Should Event Organizers Prevent Resale of Tickets?
Management Science, Forthcoming
36 Pages Posted: 17 Jun 2013 Last revised: 24 Feb 2014
Date Written: September 1, 2013
We are interested in whether preventing resale of tickets benefits the capacity providers for sporting and entertainment events. Common wisdom suggests that ticket resale is harmful to event organizers' revenues and event organizers have tried to prevent resale of tickets. For instance, Ticketmaster has recently proposed paperless (non-transferrable) ticketing which would severely limit the opportunity to resell tickets. We consider a model that allows resale from both consumers and speculators with different transaction costs for each party. Surprisingly, we find that this wisdom is incorrect when event organizers use fixed pricing policies, in fact event organizers benefit from reductions in consumers' (and speculators') transaction costs of resale. Even when multiperiod pricing policies are used, we find that an event organizer may still benefit from ticket resale if his capacity is small. While paperless ticketing is suggested as a way to reduce ticket resale and prevent speculators from buying tickets, our results suggest that it may reduce the capacity providers' revenues in many situations. Instead, we propose ticket options as a novel ticket pricing mechanism. We show that ticket options (where consumers would initially buy an option to buy a ticket and then exercise at a later date) naturally reduce ticket resale significantly and result in significant increases in event organizers' revenues. Furthermore, since a consumer only risks the option price (and not the whole ticket price) if she cannot attend the event, options may face less consumer resistance than paperless tickets.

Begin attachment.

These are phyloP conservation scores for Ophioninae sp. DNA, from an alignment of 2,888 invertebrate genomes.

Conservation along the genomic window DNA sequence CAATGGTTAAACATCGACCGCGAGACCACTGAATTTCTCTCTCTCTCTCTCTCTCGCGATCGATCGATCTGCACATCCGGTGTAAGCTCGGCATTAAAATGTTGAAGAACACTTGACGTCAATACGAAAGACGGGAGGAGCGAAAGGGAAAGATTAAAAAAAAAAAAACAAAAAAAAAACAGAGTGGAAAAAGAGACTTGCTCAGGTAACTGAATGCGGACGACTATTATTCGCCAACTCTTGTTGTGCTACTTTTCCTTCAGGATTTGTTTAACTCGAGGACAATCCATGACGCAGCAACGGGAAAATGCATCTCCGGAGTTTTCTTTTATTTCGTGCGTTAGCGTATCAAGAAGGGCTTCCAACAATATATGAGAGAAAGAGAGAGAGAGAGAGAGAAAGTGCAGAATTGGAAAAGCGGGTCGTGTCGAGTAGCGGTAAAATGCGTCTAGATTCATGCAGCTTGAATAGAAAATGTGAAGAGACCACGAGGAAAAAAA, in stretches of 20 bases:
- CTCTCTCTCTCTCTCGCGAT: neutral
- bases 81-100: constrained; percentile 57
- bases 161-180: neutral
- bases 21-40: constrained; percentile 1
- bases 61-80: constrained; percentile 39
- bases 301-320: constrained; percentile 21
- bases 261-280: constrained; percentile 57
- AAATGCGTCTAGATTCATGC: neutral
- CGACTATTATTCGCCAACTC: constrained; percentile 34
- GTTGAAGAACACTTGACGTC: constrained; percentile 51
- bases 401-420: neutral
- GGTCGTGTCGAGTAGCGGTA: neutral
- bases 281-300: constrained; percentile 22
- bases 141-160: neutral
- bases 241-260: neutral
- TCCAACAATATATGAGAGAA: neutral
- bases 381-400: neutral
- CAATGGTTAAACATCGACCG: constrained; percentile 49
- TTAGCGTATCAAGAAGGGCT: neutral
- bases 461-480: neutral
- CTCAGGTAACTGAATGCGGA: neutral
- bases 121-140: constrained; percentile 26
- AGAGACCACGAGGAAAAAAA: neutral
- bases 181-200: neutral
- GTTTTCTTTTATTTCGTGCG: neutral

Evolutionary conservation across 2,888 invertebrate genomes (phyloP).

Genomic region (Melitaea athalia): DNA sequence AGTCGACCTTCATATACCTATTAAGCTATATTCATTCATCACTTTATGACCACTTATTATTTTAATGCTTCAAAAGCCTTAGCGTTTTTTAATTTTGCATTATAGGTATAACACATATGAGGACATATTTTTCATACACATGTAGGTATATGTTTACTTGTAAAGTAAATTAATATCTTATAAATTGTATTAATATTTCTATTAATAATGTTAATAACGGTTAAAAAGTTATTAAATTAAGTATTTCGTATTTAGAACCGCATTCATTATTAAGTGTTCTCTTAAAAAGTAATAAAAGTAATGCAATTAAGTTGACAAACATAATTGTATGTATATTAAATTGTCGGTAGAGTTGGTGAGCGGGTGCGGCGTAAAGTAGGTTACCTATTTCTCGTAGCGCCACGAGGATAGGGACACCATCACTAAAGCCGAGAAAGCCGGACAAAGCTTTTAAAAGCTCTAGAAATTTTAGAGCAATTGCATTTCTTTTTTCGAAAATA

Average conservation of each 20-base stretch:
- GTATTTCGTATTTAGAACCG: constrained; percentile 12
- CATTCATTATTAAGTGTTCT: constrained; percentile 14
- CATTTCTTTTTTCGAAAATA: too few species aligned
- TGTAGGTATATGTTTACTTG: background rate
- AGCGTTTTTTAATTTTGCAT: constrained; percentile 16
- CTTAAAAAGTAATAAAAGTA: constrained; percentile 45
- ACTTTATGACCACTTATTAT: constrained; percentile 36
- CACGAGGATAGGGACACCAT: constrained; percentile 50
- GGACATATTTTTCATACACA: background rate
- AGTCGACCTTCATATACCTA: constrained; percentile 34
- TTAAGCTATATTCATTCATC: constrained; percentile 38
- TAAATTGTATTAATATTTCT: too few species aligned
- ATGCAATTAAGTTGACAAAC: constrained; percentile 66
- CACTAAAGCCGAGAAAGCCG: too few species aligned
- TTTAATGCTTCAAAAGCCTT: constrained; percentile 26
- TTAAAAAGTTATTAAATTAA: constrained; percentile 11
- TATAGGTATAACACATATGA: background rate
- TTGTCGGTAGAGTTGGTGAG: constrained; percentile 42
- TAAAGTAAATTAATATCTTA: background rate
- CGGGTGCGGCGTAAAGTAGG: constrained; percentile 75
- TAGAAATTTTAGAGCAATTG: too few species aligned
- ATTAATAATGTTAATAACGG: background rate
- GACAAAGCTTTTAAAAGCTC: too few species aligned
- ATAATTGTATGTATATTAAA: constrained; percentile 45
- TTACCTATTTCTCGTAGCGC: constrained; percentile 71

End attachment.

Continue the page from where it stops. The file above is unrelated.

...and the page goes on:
Keywords: events, ticket resale, fixed pricing, multiperiod pricing, options, secondary markets
JEL Classification: C72, D49
Suggested Citation: Suggested Citation